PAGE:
How Digital Fingerprinting Works

Digital Fingerprinting and Your Identity

Every time you surf online, you're leaving invisible fingerprints all over the Web.
Every time you surf online, you're leaving invisible fingerprints all over the Web.

The last page delved into the technology powering digital fingerprinting as we typically think of it, but the term sometimes refers to an altogether different form of data tracking. This can be pretty confusing. We all know what fingerprinting normally means (we only have one set of fingerprints!), but entering the digital world opens up room for ambiguity. In recent years, digital fingerprinting has been used to describe a method of identity tracking -- essentially, every computer has a unique fingerprint that makes it trackable across the Internet.

You've probably heard of IP addresses, the unique numbers attached to every computer on the Internet. An IP address isn't an exact identity card for a computer. Real fingerprints never change, but Internet service providers (ISPs) can change users' IP addresses. Digital fingerprinting accounts for other details to pin down the identity of your computer. And here's where things get a little scary: It's shockingly easy for Web sites to read various bits of data about your computer and figure out who you are. The IP address is just the first step -- this shows who your ISP is and what country you live in. The login identity you choose on a Web site can be another clue. If you use the same login on multiple sites, that name may be easy to track down with a simple Google search. The operating system installed on your computer, be it Windows or Mac OS X or Linux, tightens the focus. Even the web browser you use (and the specific version you're running, like Google Chrome 11.0.696.60 or Firefox 3.6.17) adds detail to your digital fingerprint [source: Wall Street Journal].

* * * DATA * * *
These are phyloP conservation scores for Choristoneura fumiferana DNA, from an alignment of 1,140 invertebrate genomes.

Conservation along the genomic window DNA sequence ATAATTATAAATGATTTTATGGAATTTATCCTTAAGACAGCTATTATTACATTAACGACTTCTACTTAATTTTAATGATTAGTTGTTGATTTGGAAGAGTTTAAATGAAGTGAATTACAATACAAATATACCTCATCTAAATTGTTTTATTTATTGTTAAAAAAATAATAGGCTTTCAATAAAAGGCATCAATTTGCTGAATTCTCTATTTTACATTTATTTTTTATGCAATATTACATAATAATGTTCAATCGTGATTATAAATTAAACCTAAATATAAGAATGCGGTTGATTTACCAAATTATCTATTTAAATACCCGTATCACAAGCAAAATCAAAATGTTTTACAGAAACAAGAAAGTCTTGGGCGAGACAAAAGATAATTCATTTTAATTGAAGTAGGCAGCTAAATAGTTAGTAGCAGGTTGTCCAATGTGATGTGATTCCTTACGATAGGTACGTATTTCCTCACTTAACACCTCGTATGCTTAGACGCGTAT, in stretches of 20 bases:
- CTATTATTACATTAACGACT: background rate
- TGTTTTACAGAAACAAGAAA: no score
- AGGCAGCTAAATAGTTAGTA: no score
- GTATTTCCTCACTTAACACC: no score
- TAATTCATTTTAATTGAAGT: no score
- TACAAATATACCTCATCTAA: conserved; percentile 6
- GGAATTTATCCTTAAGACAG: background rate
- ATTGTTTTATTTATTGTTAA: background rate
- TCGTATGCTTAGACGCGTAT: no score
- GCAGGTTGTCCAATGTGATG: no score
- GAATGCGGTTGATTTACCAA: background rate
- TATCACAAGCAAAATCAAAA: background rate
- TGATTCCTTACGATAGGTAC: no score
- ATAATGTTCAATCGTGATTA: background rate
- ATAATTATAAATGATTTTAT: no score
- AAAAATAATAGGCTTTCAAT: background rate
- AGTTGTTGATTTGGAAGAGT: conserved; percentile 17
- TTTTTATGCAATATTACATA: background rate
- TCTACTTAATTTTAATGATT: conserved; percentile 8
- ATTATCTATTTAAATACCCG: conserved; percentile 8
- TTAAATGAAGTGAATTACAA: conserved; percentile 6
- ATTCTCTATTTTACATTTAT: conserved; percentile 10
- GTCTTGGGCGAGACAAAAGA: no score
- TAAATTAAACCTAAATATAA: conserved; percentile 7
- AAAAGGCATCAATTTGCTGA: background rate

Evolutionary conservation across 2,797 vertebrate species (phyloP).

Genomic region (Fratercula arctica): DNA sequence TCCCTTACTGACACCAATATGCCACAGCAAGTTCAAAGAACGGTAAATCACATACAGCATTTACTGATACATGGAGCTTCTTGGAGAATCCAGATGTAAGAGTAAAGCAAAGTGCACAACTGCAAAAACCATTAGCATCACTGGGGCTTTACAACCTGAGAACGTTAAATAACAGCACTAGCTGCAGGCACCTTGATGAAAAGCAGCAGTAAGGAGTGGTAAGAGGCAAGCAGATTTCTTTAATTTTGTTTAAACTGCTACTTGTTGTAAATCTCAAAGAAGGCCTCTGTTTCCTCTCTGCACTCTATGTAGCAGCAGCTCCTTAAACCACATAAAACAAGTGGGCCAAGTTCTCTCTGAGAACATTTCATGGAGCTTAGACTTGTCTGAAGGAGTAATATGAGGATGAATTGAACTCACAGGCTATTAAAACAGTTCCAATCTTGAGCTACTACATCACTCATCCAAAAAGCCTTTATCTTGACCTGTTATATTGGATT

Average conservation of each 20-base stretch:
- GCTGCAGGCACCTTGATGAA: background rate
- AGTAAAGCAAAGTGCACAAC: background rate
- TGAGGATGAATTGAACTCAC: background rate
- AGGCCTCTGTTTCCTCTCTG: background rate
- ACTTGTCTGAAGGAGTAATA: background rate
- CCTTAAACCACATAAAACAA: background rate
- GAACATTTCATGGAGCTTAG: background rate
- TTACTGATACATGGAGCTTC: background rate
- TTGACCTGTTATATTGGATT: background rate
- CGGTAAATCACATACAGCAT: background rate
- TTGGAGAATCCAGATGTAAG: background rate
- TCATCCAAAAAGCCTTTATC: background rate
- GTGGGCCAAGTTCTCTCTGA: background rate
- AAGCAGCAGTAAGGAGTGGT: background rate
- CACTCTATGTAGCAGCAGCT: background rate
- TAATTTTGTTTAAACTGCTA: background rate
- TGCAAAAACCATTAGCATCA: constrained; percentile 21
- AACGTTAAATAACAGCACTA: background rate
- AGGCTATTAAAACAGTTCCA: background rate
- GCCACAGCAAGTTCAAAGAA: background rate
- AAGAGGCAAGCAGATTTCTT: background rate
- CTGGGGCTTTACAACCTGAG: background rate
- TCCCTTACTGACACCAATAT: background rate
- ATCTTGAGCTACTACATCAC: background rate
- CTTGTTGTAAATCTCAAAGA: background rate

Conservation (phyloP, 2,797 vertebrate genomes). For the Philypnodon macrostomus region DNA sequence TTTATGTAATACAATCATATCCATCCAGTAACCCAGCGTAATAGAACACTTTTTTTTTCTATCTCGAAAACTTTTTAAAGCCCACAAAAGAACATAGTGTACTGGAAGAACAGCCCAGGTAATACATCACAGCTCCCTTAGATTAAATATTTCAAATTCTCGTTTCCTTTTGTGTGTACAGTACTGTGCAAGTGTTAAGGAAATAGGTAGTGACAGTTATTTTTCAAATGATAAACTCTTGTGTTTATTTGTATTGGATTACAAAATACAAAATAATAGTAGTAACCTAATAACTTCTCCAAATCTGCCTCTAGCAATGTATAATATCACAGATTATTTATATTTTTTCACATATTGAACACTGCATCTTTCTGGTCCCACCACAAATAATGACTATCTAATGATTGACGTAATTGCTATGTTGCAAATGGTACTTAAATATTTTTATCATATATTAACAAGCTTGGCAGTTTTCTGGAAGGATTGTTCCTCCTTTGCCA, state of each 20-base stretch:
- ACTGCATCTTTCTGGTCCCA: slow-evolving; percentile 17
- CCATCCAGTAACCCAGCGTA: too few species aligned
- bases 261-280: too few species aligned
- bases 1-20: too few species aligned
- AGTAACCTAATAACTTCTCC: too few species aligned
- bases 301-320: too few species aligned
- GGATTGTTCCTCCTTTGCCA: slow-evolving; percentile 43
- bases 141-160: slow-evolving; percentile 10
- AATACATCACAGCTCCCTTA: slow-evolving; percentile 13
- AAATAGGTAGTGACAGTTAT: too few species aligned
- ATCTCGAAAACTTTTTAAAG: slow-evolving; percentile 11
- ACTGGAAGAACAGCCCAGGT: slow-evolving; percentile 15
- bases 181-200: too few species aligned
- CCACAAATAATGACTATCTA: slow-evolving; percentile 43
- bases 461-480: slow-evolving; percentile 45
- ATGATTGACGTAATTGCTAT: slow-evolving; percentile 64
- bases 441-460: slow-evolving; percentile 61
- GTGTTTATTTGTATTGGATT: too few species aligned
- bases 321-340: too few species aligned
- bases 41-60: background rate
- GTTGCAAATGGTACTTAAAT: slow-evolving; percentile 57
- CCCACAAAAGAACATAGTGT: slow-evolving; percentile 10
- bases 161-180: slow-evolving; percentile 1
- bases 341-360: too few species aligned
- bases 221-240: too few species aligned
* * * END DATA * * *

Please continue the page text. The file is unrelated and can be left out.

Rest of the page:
As you can see, the technology exists to track your activities on the Internet. But is this really a bad thing? Well, that depends on how much you value your privacy. One use of this technology lies in targeted advertising, which would take your data into account to provide ads more likely to appeal to your interests. If you've ever noticed Google Ads grabbing keywords off a page you're viewing to provide more topical ads or been surprised when Web sites mysteriously identify the city you live in, you've seen a basic version of this technology at work. As this kind of tracking becomes more common, advertising and tracking companies will supposedly offer opt-out Web sites (much like telemarketer "do not call" lists) that will protect your anonymity. Still, you should always be aware of how easily your identity can be traced.